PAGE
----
There may be no clearer example of Bend Cider Company’s love affair with botanicals than in its Mandarin Juniper cider, which uses Oregon juniper berries for a dry, earthy flavor. “A juniper berry, on its own, is not going to be delicious, but it has a flavor profile that complements cider,” Roark says. “It has a tannin that adds a little astringency to a cider, so it kind of doubles down on the dryness. It also gives a pleasant piney, resinous nose to it that I really enjoy. And then, outside of that, I’m inspired by our local flora and fauna.”
Tammy says those flavor profiles reflect more than just their own personal tastes; they create a connection with the region. “When we started Bend Cider, we wanted it to reflect everything we love about Bend,” she says.
When Legend Cider opened a taproom last summer in La Pine, it inspired a rare feat: In beer-crazy Central Oregon, La Pine was the region’s first city to host a cider maker … before its first brewery.
But Tyler and Adrianne Baumann, the husband-and-wife team behind Legend Cider, figure that most of their customers won’t mind.
That’s because the Baumanns have crafted a range of ciders that eschew some of the industry’s more traditional techniques for a daring, innovative approach.
For starters: Legend uses beer yeast, rather than cider yeast, to create more complex flavors and deliver a mellower finish than what most cider drinkers expect. “It feels like you’re drinking beer more than a wine,” Adrianne Baumann says.
Legend also bypasses artificial sweeteners, flavors, and fruit concentrate altogether, opting for real fruit juices that lead to a cleaner, crispier finish. “We’ve made a commitment never to use any ingredients that incorporate corn syrup or dyes; we don’t color our cider, there are no artificial ingredients,” Adrianne Baumann says.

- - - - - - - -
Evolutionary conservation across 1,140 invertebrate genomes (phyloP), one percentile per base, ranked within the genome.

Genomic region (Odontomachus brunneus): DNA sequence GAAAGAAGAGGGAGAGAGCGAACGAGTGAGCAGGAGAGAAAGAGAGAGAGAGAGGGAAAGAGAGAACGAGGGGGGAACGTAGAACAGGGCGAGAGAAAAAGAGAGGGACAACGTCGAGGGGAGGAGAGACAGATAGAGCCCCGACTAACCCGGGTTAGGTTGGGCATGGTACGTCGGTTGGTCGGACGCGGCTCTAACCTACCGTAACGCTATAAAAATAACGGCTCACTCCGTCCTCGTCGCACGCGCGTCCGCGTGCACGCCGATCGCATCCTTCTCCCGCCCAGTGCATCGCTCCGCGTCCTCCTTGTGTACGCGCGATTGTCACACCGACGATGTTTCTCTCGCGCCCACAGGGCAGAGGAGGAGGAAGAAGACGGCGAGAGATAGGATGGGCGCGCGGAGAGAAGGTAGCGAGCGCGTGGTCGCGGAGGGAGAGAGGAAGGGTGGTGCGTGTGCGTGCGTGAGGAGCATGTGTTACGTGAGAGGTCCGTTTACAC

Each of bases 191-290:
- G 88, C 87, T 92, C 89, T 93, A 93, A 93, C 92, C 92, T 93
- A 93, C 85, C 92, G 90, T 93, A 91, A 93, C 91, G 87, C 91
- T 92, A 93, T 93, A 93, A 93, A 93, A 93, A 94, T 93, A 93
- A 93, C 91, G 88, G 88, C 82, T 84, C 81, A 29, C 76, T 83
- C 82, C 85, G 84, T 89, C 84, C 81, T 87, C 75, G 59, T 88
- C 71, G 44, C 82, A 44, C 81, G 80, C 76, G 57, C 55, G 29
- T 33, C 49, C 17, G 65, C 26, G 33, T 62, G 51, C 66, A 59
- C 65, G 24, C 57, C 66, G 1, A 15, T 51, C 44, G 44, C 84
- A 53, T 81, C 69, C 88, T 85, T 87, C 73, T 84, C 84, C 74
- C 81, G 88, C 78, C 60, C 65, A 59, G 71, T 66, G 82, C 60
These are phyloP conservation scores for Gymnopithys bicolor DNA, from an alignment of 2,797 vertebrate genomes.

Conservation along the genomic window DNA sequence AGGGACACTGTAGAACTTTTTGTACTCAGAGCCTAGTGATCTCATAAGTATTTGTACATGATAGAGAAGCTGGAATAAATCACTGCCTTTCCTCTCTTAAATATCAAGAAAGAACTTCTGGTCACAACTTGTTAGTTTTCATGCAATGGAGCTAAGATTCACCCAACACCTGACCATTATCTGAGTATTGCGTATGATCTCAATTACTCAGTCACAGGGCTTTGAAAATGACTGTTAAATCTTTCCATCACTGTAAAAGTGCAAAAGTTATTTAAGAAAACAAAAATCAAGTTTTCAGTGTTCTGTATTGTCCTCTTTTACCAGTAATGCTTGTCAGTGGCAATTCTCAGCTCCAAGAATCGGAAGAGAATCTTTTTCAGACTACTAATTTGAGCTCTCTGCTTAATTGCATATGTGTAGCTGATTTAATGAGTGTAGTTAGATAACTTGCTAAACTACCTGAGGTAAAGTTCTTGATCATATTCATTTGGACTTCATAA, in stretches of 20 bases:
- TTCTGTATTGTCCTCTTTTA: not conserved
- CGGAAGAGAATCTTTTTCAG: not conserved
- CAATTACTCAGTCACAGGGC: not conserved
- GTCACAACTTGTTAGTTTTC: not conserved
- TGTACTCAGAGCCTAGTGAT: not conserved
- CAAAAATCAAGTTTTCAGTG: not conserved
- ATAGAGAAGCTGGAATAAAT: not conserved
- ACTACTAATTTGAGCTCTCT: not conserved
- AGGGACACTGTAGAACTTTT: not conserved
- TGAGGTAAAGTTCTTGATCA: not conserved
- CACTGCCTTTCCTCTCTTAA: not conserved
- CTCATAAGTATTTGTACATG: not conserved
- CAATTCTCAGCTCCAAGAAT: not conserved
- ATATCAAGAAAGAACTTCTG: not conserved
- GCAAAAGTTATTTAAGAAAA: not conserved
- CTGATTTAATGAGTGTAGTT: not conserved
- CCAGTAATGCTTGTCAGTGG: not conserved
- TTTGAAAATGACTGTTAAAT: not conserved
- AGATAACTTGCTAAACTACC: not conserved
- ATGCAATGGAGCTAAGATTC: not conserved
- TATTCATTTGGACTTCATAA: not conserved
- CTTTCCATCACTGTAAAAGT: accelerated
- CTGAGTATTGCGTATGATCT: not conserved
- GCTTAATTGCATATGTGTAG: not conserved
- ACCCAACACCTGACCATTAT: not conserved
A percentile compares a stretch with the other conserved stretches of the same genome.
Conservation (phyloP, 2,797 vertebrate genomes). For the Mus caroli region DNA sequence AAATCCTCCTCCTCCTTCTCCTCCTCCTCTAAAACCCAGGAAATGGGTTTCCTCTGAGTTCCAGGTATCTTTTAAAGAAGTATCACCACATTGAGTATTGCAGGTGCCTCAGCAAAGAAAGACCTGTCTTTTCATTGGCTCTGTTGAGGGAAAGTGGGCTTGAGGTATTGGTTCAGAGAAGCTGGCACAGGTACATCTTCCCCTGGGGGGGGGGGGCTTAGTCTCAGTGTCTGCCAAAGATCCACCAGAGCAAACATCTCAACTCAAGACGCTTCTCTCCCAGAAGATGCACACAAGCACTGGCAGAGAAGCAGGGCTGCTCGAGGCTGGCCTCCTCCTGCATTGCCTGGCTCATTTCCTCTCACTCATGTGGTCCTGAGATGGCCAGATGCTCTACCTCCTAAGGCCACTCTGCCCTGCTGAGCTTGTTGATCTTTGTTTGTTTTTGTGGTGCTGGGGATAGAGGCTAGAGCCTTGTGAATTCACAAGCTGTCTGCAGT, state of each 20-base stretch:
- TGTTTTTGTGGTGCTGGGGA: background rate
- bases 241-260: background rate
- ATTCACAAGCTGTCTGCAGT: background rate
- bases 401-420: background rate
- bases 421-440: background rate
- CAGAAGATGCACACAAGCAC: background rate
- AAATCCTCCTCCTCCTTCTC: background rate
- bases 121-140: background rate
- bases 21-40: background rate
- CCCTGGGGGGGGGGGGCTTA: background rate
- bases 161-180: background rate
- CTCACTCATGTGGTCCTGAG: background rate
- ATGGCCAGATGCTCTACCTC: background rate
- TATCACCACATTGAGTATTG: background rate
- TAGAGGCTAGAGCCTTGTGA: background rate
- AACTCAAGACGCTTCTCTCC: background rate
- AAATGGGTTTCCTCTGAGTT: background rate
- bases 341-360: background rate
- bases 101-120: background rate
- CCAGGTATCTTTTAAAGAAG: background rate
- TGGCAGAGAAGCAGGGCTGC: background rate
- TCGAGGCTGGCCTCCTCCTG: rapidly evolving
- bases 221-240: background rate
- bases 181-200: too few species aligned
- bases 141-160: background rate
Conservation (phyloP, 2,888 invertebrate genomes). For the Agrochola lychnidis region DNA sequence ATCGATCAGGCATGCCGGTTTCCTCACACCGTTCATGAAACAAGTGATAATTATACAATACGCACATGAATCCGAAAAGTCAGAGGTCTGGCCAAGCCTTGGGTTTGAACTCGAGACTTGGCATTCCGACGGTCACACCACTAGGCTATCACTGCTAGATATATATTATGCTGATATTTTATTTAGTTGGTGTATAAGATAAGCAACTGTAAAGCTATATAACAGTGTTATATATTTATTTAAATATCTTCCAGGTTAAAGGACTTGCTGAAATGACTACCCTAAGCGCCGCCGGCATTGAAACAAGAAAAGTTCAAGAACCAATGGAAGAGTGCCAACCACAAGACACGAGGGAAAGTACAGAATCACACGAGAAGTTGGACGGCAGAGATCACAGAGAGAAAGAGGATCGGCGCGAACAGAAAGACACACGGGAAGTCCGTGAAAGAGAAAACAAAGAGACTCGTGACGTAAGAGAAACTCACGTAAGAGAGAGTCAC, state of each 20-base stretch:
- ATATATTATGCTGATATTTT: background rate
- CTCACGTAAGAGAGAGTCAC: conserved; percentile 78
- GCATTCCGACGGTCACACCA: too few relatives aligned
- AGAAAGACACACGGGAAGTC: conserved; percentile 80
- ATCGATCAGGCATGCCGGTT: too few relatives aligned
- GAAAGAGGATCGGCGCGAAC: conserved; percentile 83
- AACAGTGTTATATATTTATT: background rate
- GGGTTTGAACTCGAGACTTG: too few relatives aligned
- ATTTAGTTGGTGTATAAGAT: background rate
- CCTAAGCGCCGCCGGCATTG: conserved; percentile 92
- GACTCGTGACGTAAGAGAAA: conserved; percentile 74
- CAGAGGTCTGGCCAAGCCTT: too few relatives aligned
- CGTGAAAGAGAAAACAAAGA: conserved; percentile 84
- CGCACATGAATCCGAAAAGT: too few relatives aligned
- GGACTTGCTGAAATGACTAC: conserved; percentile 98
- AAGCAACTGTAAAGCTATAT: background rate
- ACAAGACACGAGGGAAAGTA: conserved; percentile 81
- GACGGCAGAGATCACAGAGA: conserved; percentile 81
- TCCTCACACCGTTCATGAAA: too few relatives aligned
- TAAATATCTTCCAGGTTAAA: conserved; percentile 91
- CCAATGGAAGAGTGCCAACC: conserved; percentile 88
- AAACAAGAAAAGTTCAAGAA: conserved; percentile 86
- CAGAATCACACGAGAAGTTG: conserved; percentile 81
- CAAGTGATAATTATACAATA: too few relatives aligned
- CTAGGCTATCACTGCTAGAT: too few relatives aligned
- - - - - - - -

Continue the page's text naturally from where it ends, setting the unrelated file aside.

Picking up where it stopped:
That’s led to some truly unique flavors, like the PCT (Pineapple, Coconut, and Tiki) Punch—a piña colada-like cider that evokes lazy days on warm beaches. And Legend Cider’s most popular offering is its Pacific POG—featuring unfiltered pineapple, orange, and guava juices for a slightly sweet, yet tropical taste.
We’ve all had one of those ciders, whether from a grocery store six-pack or at our favorite taproom, that’s just a bit too sweet—the kind that tastes more like the sugary juice drinks we all grew up with than a crisp, clean cider.
Jeff Bennett understands that frustration—and, since opening Tumalo Cider Company in 2014, has made a point to steer clear of the cloying ciders that can give the drink a bad name. “There’s this perception out there that all ciders are sweet,” he says. “And we have to break through that barrier, have people try it, and see if they like it.”
That calling card—dry ciders that eschew sweetness for a more balanced approach—wasn’t always the case. Soon after Tumalo Cider Co. opened in 2014, Bennett recalls experimenting with recipes, ingredients, and flavor profiles to find a cider that complements the kind of sunny days Central Oregon is known for—well-balanced, sessionable, low in alcohol by volume. “I want somebody to try our cider and say, ‘I can drink two or three pints of this, no problem,’” he says.
The experimentation led to the lineup Tumalo Cider Co. fans know and love today: Some of Bennett’s most popular flavors include huckleberry lemon, raspberry, and pomegranate pear—each offering dry fruity notes that don’t put strong apple flavors front and center. “In my book, it’s about balance—sweetness, acidity, flavor,” Bennett says. “That’s really the main goal.”